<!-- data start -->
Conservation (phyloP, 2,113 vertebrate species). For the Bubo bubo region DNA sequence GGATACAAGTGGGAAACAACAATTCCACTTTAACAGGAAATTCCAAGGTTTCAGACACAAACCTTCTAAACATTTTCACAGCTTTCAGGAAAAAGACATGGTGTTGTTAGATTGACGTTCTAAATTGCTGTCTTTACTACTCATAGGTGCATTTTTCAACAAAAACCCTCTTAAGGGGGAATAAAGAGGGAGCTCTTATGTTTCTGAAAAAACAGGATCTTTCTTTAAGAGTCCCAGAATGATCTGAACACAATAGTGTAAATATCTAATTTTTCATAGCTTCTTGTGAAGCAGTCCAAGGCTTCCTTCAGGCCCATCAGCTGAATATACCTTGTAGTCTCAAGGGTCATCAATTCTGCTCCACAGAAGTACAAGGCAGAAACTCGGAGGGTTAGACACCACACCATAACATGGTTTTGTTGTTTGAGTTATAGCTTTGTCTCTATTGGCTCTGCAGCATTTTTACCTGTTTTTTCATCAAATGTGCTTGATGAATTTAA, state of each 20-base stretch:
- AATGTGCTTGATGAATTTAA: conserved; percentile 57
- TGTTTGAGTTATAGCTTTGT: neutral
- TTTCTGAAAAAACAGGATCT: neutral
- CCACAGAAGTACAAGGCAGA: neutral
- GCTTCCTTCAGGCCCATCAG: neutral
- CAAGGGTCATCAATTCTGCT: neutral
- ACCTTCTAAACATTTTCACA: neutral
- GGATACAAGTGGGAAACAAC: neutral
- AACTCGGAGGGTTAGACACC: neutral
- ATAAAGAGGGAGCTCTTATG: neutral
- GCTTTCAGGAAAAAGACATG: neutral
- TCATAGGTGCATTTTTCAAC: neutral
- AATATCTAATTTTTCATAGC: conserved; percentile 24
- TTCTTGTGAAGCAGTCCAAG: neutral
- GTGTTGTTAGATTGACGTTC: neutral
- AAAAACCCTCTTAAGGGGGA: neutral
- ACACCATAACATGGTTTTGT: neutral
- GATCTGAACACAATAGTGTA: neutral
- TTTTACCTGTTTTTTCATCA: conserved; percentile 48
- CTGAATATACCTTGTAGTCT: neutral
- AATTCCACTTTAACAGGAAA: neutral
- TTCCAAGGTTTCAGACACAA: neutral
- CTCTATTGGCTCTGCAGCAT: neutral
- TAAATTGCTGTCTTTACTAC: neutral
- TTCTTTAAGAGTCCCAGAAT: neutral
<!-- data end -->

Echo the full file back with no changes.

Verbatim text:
Conservation (phyloP, 2,113 vertebrate species). For the Bubo bubo region DNA sequence GGATACAAGTGGGAAACAACAATTCCACTTTAACAGGAAATTCCAAGGTTTCAGACACAAACCTTCTAAACATTTTCACAGCTTTCAGGAAAAAGACATGGTGTTGTTAGATTGACGTTCTAAATTGCTGTCTTTACTACTCATAGGTGCATTTTTCAACAAAAACCCTCTTAAGGGGGAATAAAGAGGGAGCTCTTATGTTTCTGAAAAAACAGGATCTTTCTTTAAGAGTCCCAGAATGATCTGAACACAATAGTGTAAATATCTAATTTTTCATAGCTTCTTGTGAAGCAGTCCAAGGCTTCCTTCAGGCCCATCAGCTGAATATACCTTGTAGTCTCAAGGGTCATCAATTCTGCTCCACAGAAGTACAAGGCAGAAACTCGGAGGGTTAGACACCACACCATAACATGGTTTTGTTGTTTGAGTTATAGCTTTGTCTCTATTGGCTCTGCAGCATTTTTACCTGTTTTTTCATCAAATGTGCTTGATGAATTTAA, state of each 20-base stretch:
- AATGTGCTTGATGAATTTAA: conserved; percentile 57
- TGTTTGAGTTATAGCTTTGT: neutral
- TTTCTGAAAAAACAGGATCT: neutral
- CCACAGAAGTACAAGGCAGA: neutral
- GCTTCCTTCAGGCCCATCAG: neutral
- CAAGGGTCATCAATTCTGCT: neutral
- ACCTTCTAAACATTTTCACA: neutral
- GGATACAAGTGGGAAACAAC: neutral
- AACTCGGAGGGTTAGACACC: neutral
- ATAAAGAGGGAGCTCTTATG: neutral
- GCTTTCAGGAAAAAGACATG: neutral
- TCATAGGTGCATTTTTCAAC: neutral
- AATATCTAATTTTTCATAGC: conserved; percentile 24
- TTCTTGTGAAGCAGTCCAAG: neutral
- GTGTTGTTAGATTGACGTTC: neutral
- AAAAACCCTCTTAAGGGGGA: neutral
- ACACCATAACATGGTTTTGT: neutral
- GATCTGAACACAATAGTGTA: neutral
- TTTTACCTGTTTTTTCATCA: conserved; percentile 48
- CTGAATATACCTTGTAGTCT: neutral
- AATTCCACTTTAACAGGAAA: neutral
- TTCCAAGGTTTCAGACACAA: neutral
- CTCTATTGGCTCTGCAGCAT: neutral
- TAAATTGCTGTCTTTACTAC: neutral
- TTCTTTAAGAGTCCCAGAAT: neutral